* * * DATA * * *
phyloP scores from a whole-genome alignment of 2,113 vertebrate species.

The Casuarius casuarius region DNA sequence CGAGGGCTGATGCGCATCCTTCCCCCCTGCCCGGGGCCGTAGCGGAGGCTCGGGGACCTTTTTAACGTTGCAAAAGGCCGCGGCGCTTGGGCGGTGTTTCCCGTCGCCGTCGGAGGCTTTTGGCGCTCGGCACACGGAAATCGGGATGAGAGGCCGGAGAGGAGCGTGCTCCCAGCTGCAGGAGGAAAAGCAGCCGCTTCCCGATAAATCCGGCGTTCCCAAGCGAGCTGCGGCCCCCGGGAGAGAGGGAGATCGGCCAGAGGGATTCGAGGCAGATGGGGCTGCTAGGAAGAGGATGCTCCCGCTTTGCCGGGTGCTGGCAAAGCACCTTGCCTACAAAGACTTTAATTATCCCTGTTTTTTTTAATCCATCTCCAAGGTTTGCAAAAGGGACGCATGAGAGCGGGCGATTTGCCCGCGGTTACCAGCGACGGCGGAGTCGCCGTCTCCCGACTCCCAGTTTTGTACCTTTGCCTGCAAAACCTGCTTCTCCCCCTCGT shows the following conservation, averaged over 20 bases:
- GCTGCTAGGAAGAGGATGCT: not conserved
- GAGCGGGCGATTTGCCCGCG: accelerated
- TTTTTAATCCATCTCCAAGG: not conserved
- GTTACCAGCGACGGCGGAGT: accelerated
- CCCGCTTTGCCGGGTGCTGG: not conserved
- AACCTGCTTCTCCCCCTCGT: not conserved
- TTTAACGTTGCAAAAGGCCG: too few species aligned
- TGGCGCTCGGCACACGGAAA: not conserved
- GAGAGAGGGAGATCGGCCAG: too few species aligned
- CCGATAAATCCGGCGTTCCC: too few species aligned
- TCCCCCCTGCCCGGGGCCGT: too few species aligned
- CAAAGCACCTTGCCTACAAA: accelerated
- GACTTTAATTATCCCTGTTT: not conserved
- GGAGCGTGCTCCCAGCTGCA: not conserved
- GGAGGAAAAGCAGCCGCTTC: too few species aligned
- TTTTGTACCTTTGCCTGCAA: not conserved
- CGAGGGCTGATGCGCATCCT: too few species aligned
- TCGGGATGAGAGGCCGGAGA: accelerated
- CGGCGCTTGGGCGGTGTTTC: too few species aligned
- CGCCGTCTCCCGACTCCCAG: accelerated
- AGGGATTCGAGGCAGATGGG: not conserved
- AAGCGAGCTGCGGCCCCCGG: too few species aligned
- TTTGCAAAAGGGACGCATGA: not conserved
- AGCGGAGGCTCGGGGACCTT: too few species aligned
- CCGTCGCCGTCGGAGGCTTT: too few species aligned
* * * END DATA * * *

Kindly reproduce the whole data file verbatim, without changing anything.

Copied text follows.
phyloP scores from a whole-genome alignment of 2,113 vertebrate species.

The Casuarius casuarius region DNA sequence CGAGGGCTGATGCGCATCCTTCCCCCCTGCCCGGGGCCGTAGCGGAGGCTCGGGGACCTTTTTAACGTTGCAAAAGGCCGCGGCGCTTGGGCGGTGTTTCCCGTCGCCGTCGGAGGCTTTTGGCGCTCGGCACACGGAAATCGGGATGAGAGGCCGGAGAGGAGCGTGCTCCCAGCTGCAGGAGGAAAAGCAGCCGCTTCCCGATAAATCCGGCGTTCCCAAGCGAGCTGCGGCCCCCGGGAGAGAGGGAGATCGGCCAGAGGGATTCGAGGCAGATGGGGCTGCTAGGAAGAGGATGCTCCCGCTTTGCCGGGTGCTGGCAAAGCACCTTGCCTACAAAGACTTTAATTATCCCTGTTTTTTTTAATCCATCTCCAAGGTTTGCAAAAGGGACGCATGAGAGCGGGCGATTTGCCCGCGGTTACCAGCGACGGCGGAGTCGCCGTCTCCCGACTCCCAGTTTTGTACCTTTGCCTGCAAAACCTGCTTCTCCCCCTCGT shows the following conservation, averaged over 20 bases:
- GCTGCTAGGAAGAGGATGCT: not conserved
- GAGCGGGCGATTTGCCCGCG: accelerated
- TTTTTAATCCATCTCCAAGG: not conserved
- GTTACCAGCGACGGCGGAGT: accelerated
- CCCGCTTTGCCGGGTGCTGG: not conserved
- AACCTGCTTCTCCCCCTCGT: not conserved
- TTTAACGTTGCAAAAGGCCG: too few species aligned
- TGGCGCTCGGCACACGGAAA: not conserved
- GAGAGAGGGAGATCGGCCAG: too few species aligned
- CCGATAAATCCGGCGTTCCC: too few species aligned
- TCCCCCCTGCCCGGGGCCGT: too few species aligned
- CAAAGCACCTTGCCTACAAA: accelerated
- GACTTTAATTATCCCTGTTT: not conserved
- GGAGCGTGCTCCCAGCTGCA: not conserved
- GGAGGAAAAGCAGCCGCTTC: too few species aligned
- TTTTGTACCTTTGCCTGCAA: not conserved
- CGAGGGCTGATGCGCATCCT: too few species aligned
- TCGGGATGAGAGGCCGGAGA: accelerated
- CGGCGCTTGGGCGGTGTTTC: too few species aligned
- CGCCGTCTCCCGACTCCCAG: accelerated
- AGGGATTCGAGGCAGATGGG: not conserved
- AAGCGAGCTGCGGCCCCCGG: too few species aligned
- TTTGCAAAAGGGACGCATGA: not conserved
- AGCGGAGGCTCGGGGACCTT: too few species aligned
- CCGTCGCCGTCGGAGGCTTT: too few species aligned